It’s All Connected
If the scientific community wants to tackle neurological disorders, it needs to shift its focus beyond the brain – the gut also plays a role.
Maryam Mahdi | | Longer Read
Do neurological disorders begin in the brain or elsewhere? Mounting research now points to the enteric nervous system (ENS) – our second brain – in the onset of central nervous system (CNS) disorders like Parkinson’s Disease (PD). The ENS has an extensive connection to the brain and is integral to gastrointestinal function. Some biotech companies, such as Axial Biotherapeutics, are beginning to explore the gut-brain axis for the development of novel therapeutics for diseases and disorders affecting the CNS. Axial was founded in 2016 to pursue non-traditional approaches to treating CNS diseases by targeting the gut rather than the blood-brain barrier to treat disease.
“The direction in which we took the company went against the doctrines taught in medical schools for decades, i.e. treating CNS diseases by developing systemically available drugs that cross the blood brain barrier,” says David H. Donabedian, co-founder and CEO of Axial Biotherapeutics. “Today, we have a pipeline of candidates that target the gut and the gut-brain axis, contrary to these mainstream approaches.”
Axial believes that certain diseases, e.g. PD and Autism Spectrum Disorders (ASD) may emanate via the gut and the gut microbiome. Since 2015, approximately 15 publications have established that the PD microbiome is different from matched healthy controls; and certain types of bacteria are elevated in the PD microbiome. In PD, many non-motor symptoms, including constipation, loss of smell (hyposmia) and trouble swallowing (dysphagia) precede motor symptoms by years. Braak’s hypothesis helps explain the connection between the gut and brain and resulting disease progression in PD. The hypothesis states that pathogens enter the body via the nasal cavity, reaching their final destination in the gut where they cause the aggregation of abnormal proteins, Lewy bodies, in nerve cells contributing to sporadic PD, the most common form of the disease. The buildup of Lewy bodies also impairs the enteric nervous system resulting in changes in gut transit time, which can lead to unpleasant non-motor symptoms, including constipation, dysphagia and hyposmia.
“The gut microbiome promotes the normal development of the ENS and may help modulate GI function,” explains Donabedian. “The resident microbiome can, therefore, influence host homeostasis and, when unbalanced, may trigger the non-motor symptoms experienced by PD patients.”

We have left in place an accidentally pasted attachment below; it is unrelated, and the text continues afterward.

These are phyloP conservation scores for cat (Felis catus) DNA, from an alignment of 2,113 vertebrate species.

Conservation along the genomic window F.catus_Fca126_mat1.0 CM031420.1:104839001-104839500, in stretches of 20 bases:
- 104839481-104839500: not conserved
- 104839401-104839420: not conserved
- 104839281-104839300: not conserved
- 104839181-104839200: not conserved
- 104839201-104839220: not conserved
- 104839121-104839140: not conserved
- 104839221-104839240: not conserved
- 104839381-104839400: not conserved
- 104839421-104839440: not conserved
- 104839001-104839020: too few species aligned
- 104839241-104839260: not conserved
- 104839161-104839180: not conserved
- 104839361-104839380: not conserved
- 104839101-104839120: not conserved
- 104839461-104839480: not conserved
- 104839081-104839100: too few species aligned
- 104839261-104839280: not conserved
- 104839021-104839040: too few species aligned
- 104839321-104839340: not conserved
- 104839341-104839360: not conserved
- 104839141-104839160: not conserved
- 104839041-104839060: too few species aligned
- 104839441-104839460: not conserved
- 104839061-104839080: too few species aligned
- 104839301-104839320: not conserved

Axial’s lead candidate, AB-4166, is a small molecule drug that stops Lewy body aggregation and is currently being evaluated for safety and tolerability in a subset of PD patients. Axial’s PD program has also identified multiple novel chemical entities in the AB-4000 series which are being developed to have improved selectivity as potential next-generation drug candidates for PD and other neurodegenerative diseases.
In addition to PD, Axial is interested in the microbiome’s ability to influence ASD. The company is focused on understanding the role of microbial based metabolites in specific ASD patient subgroups. Though it is understood that we all are different and therefore have differences in our gut microbiome and microbiome-based metabolites, when compared with neurotypical children, certain ASD children tend to have less overall abundance and diversity in their microbiome, which results in an altered microbiome-based metabolite. Donabedian explains that this change may be attributed to many factors, including a leaky gut phenotype. A leaky gut may allow for certain molecules to pass through the GI tract that normally would not have access and may also allow oxygen to enter the gut and alter the resident microbiome profile, further exacerbating GI symptoms like diarrhea, constipation and abdominal pain.
Axial has developed, AB-2004, a gut retentive small molecule that has demonstrated, in animal models, the ability to repair leaky gut and improve repetitive behavior, anxiety, and ASD-related sensorimotor gating deficits by removing key microbial metabolites. “Our preclinical studies and cross-sectional data in ASD children support that certain metabolites are overrepresented in subsets of autistic children,” says Donabedian.
Regulators are keen to support companies who are developing microbiome-targeted small molecules. Unlike companies chasing fecal microbiome transfer approaches, which pose unique challenges for regulators because they are so different to traditional drug products, such companies are creating small molecules with similar characteristics to those already used for the treatment of CNS disorders.
Axial recently announced a collaboration with Taiho, a Japanese pharmaceutical company focused on the development of treatments for cancer. The partnership will give the Japanese company access to Axial’s platform for the discovery and development of novel compounds for oncology therapeutics. Though therapeutics like immunotherapies are massively changing patient outcomes, these outcomes are often heterogeneous, and existing biomarkers do not accurately predict patient response. Microbiome-targeting therapeutics for oncology offer the pharmaceutical industry new ways to combat cancer and may be manipulated to better fit patient needs.